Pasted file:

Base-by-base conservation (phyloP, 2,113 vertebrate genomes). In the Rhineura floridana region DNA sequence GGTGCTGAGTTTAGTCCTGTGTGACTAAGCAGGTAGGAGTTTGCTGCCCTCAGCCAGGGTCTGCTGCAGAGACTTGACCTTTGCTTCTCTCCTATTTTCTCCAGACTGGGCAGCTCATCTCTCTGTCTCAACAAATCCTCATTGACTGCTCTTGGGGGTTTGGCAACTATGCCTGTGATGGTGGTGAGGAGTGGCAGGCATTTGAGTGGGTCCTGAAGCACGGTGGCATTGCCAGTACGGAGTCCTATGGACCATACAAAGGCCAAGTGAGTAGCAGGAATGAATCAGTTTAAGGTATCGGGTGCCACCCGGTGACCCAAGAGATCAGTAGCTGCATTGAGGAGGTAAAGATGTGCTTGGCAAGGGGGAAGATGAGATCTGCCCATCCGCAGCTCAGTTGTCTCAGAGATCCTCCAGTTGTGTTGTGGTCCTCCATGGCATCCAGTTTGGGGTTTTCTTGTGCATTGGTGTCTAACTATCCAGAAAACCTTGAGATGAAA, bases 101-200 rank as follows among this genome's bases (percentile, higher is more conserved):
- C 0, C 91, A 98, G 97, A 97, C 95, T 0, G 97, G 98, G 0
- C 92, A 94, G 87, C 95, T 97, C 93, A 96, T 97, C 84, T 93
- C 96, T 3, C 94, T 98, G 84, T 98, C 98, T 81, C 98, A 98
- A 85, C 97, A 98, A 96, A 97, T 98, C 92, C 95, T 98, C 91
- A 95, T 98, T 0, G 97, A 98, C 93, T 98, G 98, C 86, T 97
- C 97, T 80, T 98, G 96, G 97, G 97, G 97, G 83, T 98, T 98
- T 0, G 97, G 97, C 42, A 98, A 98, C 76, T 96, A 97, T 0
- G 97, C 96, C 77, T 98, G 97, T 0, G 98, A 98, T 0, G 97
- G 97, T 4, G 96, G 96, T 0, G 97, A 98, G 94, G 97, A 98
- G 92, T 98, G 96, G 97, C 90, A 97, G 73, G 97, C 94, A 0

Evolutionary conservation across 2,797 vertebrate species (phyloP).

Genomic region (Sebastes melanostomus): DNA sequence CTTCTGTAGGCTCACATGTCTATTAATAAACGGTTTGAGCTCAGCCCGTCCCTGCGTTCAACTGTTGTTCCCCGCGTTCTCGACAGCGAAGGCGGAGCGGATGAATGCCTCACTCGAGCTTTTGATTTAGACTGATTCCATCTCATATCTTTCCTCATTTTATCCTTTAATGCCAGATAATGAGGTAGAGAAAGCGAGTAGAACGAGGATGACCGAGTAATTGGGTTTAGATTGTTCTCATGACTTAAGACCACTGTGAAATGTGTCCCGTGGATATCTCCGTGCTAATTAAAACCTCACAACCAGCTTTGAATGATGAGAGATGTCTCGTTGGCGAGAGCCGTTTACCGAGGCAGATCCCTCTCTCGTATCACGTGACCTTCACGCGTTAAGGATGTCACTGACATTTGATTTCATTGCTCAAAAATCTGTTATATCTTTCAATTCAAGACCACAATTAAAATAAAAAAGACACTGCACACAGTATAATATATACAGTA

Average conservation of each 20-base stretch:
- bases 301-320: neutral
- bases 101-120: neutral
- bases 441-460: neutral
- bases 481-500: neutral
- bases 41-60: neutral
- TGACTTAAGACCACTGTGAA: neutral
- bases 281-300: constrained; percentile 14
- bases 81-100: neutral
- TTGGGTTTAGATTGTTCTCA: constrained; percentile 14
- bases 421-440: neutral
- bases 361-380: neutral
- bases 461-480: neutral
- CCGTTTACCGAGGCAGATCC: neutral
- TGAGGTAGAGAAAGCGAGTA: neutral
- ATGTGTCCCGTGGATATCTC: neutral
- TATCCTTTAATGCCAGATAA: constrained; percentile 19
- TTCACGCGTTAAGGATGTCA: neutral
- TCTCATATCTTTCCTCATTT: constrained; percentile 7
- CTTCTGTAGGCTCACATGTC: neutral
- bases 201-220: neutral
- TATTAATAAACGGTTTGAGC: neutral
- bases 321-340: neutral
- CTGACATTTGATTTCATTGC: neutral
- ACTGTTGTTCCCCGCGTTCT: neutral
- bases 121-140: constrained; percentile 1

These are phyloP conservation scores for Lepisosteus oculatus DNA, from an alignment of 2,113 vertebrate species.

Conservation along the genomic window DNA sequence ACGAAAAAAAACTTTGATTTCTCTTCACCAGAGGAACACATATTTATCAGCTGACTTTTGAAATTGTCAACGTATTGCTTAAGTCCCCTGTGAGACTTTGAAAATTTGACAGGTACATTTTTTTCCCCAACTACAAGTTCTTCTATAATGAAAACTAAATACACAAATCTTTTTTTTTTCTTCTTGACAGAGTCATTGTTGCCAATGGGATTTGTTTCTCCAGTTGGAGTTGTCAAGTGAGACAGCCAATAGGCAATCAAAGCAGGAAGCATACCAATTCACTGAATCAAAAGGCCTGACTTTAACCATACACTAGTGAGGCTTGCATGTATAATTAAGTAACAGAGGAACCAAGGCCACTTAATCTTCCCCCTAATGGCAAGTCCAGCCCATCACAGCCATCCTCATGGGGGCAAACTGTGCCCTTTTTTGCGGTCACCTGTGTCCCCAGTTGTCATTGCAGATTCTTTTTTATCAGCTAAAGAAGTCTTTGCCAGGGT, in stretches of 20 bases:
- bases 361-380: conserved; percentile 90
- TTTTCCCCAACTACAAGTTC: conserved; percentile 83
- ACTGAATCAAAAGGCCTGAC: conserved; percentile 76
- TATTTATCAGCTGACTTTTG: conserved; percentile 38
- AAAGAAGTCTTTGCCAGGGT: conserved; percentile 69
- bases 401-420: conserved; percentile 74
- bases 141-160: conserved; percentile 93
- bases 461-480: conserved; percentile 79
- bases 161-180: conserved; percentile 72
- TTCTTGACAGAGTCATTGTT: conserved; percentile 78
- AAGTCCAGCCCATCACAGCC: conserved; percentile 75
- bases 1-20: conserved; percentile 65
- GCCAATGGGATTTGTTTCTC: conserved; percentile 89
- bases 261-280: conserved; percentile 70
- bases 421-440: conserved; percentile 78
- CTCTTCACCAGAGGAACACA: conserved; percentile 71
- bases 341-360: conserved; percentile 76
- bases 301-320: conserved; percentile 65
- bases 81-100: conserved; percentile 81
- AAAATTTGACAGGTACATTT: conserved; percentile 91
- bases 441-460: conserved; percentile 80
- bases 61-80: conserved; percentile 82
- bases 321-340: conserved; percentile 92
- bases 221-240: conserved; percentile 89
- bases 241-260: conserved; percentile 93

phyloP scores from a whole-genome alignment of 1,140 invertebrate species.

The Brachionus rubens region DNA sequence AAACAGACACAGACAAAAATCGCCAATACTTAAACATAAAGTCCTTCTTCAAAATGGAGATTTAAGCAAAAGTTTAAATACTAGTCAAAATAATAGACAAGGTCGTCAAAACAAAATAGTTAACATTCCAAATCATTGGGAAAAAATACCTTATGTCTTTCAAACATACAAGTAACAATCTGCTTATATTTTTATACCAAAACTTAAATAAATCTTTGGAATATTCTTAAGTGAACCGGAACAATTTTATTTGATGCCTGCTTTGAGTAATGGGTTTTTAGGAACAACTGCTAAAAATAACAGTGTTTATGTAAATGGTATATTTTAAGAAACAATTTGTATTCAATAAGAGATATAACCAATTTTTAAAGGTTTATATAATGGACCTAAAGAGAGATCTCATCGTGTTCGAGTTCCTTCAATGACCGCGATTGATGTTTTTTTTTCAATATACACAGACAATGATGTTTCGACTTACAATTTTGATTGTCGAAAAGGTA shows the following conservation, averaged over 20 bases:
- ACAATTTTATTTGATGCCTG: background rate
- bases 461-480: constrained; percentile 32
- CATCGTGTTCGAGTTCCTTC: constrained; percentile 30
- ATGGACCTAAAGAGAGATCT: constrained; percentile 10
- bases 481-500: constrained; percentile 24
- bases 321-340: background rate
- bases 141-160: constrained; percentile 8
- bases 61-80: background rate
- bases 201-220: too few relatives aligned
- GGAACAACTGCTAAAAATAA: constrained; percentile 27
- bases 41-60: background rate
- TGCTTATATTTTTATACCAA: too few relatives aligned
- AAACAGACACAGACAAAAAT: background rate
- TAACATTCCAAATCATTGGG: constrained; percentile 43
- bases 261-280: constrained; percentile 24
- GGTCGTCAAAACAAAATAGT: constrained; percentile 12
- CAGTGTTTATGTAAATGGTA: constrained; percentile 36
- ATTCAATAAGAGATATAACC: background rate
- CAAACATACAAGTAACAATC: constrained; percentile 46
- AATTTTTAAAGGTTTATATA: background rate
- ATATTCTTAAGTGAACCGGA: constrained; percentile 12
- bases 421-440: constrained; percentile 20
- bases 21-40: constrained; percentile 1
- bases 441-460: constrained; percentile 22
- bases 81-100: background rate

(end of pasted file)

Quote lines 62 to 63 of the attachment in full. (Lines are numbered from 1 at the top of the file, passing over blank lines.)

- bases 441-460: conserved; percentile 80
- bases 61-80: conserved; percentile 82